Templeton Sewell opened the door to the little bayside bar and entered the dark, dimly lit room. It was a few degrees cooler inside and provided some relief from the scorching Mexican sun outside. The heat was wearing on him, having driven all over the countryside, visiting what felt like a hundred little bars, almost identical to this one. He hoped this would be the one that would end his exhausting search.
The room was peppered with a few locals, huddled over their afternoon drinks. They looked up with curiosity at the gringo that entered, but quickly returned their focus to their conversations and liquor. Templeton glanced around the room, swiftly and expertly taking in the details. Hope soared as he spied his target at the bar, the lone foreigner in the room, apart from himself. There he was, hunched over the glass of solace he was nursing. Whiskey, neat, Templeton speculated. Could be with the heat, the ice had long melted in his glass.
Templeton walked over and took a seat beside the man, even though the other stools along the bar were unoccupied. The man paid no attention to the person who just invaded his space, and continued to stare into his whiskey. He picked up his glass and took a sip of his drink.
The bartender, an elderly, weathered Mexican, hobbled over to Templeton. He gave him a curt nod and looked at him expectantly. “What he’s having,” Templeton said, indicating the man beside him.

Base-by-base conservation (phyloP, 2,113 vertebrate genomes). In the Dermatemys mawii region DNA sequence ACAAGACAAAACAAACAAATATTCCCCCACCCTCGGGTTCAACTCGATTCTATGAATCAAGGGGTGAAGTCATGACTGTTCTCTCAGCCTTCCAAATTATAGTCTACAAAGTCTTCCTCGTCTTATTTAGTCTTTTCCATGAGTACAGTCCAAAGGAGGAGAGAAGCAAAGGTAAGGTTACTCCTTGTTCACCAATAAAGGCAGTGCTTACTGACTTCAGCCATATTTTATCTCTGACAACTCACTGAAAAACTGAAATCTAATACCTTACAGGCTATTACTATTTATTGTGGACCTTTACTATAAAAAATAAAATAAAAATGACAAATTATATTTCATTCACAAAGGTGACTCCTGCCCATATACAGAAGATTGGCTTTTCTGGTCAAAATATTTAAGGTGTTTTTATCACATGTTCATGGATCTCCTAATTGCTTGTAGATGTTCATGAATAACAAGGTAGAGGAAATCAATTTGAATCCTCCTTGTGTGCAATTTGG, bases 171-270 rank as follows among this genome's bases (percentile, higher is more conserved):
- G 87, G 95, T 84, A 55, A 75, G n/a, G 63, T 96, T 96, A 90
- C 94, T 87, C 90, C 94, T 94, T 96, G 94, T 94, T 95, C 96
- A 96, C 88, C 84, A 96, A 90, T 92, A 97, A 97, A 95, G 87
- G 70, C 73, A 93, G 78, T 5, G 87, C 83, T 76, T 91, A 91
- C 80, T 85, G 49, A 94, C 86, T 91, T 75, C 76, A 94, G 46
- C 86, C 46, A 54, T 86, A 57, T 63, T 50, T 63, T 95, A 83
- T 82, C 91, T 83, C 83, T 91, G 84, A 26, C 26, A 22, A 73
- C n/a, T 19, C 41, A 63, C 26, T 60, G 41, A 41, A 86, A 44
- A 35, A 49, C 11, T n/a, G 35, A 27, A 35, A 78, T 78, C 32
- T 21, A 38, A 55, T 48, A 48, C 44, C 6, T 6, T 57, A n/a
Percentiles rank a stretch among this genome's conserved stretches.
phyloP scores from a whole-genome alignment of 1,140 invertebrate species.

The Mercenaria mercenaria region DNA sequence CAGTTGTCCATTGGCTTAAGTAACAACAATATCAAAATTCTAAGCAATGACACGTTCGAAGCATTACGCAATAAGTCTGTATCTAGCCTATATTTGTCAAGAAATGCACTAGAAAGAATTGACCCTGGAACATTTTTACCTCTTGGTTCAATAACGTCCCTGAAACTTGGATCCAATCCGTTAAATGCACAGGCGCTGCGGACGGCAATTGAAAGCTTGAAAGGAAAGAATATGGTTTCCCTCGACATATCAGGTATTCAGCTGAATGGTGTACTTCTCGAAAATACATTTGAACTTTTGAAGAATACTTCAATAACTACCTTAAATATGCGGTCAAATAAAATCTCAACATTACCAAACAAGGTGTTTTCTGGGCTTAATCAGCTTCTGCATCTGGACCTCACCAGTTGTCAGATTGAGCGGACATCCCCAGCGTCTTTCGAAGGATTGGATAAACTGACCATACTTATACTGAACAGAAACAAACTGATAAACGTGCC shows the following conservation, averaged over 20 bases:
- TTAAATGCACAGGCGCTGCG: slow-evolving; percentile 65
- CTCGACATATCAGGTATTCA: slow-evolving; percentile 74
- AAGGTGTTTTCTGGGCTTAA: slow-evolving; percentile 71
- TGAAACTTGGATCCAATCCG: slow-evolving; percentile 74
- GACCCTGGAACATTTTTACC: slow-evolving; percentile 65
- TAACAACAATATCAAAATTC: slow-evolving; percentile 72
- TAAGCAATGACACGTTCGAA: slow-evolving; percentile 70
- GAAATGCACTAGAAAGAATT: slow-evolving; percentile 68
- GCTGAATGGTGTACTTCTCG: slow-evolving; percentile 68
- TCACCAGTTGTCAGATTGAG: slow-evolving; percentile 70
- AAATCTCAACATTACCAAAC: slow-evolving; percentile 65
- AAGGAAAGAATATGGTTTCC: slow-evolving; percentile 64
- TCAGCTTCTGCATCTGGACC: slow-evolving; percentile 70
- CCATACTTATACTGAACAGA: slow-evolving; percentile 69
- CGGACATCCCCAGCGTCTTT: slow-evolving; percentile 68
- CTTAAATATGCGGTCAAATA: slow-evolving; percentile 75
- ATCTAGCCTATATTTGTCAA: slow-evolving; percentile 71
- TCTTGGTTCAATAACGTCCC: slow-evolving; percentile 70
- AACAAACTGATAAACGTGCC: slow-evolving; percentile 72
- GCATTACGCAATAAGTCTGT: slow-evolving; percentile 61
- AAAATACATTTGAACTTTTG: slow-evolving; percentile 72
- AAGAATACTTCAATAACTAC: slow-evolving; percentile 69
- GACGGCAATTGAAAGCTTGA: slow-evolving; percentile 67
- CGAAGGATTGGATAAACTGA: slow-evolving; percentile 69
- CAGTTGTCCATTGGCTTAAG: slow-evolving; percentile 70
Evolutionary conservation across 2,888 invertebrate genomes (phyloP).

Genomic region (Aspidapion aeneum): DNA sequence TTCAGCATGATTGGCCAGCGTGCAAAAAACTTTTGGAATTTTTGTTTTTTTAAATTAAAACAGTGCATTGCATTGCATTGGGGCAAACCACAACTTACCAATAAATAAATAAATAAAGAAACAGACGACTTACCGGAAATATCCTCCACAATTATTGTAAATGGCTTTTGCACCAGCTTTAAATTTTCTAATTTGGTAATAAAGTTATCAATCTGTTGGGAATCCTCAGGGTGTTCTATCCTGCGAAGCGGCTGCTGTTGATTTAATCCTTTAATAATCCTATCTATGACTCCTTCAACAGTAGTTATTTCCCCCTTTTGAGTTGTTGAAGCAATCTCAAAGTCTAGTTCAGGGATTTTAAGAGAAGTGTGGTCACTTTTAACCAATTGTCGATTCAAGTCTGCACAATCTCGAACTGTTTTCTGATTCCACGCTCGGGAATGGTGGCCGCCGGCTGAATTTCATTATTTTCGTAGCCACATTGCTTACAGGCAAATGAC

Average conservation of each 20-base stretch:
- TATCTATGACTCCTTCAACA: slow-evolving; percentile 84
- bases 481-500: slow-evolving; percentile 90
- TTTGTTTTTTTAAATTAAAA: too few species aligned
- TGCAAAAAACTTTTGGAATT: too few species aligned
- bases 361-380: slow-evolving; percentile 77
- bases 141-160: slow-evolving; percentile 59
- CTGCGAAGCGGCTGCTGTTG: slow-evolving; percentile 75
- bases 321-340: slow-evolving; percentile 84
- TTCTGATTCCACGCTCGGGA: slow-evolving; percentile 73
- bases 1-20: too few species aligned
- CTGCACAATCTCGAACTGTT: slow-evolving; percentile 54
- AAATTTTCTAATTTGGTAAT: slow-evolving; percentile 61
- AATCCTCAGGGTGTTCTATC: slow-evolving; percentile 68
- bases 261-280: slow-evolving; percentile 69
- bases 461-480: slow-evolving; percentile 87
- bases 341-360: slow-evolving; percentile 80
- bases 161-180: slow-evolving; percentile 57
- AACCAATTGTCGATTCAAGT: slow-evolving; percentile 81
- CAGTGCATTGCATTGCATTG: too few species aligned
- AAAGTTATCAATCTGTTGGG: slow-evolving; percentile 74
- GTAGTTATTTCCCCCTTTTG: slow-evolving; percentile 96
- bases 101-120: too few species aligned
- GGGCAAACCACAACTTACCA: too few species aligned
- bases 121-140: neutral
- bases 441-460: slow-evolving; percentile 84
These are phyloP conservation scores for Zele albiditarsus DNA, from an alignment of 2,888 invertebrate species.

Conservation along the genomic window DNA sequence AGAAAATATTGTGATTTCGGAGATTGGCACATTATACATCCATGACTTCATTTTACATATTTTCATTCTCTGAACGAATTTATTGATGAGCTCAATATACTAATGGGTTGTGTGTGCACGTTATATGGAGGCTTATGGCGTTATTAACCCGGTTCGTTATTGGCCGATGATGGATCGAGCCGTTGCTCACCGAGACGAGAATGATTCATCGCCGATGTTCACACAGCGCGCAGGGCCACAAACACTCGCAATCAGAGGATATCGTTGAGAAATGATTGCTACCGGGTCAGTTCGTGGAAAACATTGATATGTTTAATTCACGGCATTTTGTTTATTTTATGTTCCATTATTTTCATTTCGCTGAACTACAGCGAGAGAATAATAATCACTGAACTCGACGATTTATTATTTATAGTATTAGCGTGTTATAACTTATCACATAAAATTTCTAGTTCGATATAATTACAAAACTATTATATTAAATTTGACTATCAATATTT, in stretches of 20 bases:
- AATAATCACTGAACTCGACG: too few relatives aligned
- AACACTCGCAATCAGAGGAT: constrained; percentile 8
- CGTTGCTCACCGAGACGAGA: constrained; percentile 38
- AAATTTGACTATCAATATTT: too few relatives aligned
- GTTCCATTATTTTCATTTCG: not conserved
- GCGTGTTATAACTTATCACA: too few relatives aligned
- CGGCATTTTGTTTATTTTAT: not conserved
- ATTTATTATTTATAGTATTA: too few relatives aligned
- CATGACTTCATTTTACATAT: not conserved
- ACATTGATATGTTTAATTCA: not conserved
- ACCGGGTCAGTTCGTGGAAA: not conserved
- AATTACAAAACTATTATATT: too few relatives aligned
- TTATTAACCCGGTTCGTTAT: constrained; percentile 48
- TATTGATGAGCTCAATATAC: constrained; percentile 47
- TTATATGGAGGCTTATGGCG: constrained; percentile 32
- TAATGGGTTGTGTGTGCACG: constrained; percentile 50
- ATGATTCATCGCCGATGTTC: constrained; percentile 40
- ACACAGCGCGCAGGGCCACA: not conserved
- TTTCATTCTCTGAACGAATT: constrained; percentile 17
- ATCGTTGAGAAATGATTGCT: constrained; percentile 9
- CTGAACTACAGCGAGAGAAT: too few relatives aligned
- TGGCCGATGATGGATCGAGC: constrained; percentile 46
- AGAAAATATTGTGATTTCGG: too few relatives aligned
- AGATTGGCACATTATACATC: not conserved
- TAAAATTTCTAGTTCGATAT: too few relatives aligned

Wordlessly, the bartender hobbled a few steps away, poured the whiskey and set it in front of him. Templeton reached into his pocket, extracted a few pesos and placed them on the bar in front of the old man. He glanced at the glass in front of him. Neat, as always. It comforted Templeton to know that he still knew a little something about the man beside him.
He took a sip of his drink, held it briefly in his mouth, then let the amber liquid warm his throat. He put the drink down and turned to examine the man seated beside him. It had been five years since he last saw him, but he looked as though he had aged twenty. He was a tall man with a large frame, solidly built, though not as muscular as he once had been. Even still, he was hardly the type that you would ever try to pick a fight with. He was sporting a week’s worth of beard growth on his strong jaw, which added to his intimidation factor. Although he looked worn, he still retained his darkly rugged, archeologist-turned-treasure-hunter good looks. His skin had been made olive by the relentless Mexican sun. Medium brown hair, which he had normally kept short, was now shaggy and long. While he had let himself go a bit, there was no doubt that he was still a very powerful man.
Despite Templeton’s long examination of him, the man continued to sit silently by his side, apathetic to his neighbor's nosiness. Periodically, he would take a drink from his glass, then set it back down on the bar in front of him. Templeton followed suit. They sat in silence for some time in a way that would make onlookers wonder if there wasn't some kind of secret, non-verbal exchange being conducted between the two.